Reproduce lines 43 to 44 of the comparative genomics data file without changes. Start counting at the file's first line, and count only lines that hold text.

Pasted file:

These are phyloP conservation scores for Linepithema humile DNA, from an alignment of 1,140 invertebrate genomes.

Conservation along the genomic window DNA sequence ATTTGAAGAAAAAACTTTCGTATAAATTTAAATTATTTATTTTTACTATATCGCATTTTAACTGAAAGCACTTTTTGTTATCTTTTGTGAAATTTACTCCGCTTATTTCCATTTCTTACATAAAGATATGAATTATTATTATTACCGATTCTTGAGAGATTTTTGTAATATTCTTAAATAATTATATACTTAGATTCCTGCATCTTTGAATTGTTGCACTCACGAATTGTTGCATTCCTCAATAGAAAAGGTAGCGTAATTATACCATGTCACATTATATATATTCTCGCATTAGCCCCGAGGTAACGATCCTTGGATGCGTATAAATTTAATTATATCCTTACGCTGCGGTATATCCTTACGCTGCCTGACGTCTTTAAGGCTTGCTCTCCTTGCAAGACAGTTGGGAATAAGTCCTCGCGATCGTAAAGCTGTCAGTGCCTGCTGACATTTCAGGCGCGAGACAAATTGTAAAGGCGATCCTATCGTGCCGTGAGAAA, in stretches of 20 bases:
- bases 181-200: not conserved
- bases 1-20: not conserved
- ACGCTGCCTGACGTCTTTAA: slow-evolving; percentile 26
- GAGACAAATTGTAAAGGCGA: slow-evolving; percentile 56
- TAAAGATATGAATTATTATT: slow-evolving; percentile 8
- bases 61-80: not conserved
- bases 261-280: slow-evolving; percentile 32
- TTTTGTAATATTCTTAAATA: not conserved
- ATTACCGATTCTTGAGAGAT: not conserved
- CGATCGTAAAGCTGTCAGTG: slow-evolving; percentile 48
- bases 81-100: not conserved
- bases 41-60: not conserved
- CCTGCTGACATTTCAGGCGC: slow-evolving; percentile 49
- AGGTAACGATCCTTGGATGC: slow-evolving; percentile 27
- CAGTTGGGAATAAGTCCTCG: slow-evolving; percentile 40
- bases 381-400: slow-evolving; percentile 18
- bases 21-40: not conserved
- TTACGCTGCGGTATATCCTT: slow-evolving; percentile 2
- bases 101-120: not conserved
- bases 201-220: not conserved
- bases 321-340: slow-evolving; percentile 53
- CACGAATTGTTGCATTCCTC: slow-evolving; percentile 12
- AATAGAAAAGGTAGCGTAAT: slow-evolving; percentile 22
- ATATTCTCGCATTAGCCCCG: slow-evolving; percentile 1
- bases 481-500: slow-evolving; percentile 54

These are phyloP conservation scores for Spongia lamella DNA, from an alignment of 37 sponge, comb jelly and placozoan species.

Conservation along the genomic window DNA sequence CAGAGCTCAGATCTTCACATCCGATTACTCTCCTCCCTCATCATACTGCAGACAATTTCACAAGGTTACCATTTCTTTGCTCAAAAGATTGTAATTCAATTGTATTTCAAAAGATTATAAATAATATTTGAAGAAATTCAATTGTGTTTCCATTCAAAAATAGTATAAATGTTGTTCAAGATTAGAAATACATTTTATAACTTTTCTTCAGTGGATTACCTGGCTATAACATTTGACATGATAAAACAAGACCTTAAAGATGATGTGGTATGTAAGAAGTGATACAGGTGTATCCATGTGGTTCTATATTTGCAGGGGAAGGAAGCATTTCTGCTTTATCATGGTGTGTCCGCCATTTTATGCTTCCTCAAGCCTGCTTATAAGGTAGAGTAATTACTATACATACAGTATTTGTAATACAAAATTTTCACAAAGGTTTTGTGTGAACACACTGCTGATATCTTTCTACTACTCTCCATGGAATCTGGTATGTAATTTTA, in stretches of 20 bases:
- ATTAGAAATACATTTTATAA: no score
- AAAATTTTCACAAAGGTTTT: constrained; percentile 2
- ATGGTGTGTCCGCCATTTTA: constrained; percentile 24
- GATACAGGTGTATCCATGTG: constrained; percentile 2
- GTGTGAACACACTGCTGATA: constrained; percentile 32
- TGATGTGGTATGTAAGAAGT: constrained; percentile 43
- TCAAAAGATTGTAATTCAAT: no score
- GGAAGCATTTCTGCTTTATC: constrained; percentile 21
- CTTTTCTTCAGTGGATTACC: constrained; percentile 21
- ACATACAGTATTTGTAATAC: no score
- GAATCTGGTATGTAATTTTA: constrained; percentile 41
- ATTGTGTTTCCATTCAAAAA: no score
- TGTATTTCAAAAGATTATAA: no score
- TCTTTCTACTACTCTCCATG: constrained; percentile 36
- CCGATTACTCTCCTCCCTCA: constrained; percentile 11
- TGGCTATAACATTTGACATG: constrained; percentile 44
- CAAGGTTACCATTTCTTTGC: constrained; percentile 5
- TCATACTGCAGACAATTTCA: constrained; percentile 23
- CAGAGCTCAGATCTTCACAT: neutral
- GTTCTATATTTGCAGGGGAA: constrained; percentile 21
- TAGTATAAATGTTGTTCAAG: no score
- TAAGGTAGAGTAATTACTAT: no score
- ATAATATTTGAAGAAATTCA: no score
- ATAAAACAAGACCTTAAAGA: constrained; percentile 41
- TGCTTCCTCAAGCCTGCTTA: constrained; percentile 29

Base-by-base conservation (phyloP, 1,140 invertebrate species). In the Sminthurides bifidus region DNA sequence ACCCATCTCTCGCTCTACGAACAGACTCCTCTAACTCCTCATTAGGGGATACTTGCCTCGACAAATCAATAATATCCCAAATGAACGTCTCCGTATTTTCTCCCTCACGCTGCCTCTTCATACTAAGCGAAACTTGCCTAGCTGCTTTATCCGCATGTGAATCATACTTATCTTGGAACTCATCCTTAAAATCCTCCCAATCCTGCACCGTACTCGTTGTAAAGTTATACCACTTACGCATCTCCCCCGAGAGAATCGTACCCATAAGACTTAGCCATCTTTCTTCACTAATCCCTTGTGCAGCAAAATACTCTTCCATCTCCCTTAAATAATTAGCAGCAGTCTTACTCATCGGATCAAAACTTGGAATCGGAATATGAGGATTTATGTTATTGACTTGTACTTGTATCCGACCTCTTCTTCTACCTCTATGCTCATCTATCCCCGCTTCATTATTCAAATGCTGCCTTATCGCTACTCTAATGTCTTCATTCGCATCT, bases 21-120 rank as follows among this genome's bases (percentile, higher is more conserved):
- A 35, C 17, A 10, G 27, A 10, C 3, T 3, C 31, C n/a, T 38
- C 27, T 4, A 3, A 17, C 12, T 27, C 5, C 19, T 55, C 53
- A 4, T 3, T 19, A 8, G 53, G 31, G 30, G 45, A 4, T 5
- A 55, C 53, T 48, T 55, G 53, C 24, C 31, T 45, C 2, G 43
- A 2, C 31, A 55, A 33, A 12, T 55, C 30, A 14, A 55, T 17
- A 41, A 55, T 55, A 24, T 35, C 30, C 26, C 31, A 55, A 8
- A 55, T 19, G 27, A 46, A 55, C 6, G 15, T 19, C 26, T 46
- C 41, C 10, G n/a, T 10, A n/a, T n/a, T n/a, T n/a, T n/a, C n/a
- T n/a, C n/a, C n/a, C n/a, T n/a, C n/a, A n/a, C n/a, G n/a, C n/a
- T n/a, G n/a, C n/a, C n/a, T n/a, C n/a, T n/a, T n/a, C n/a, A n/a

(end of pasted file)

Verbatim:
- TCTTTCTACTACTCTCCATG: constrained; percentile 36
- CCGATTACTCTCCTCCCTCA: constrained; percentile 11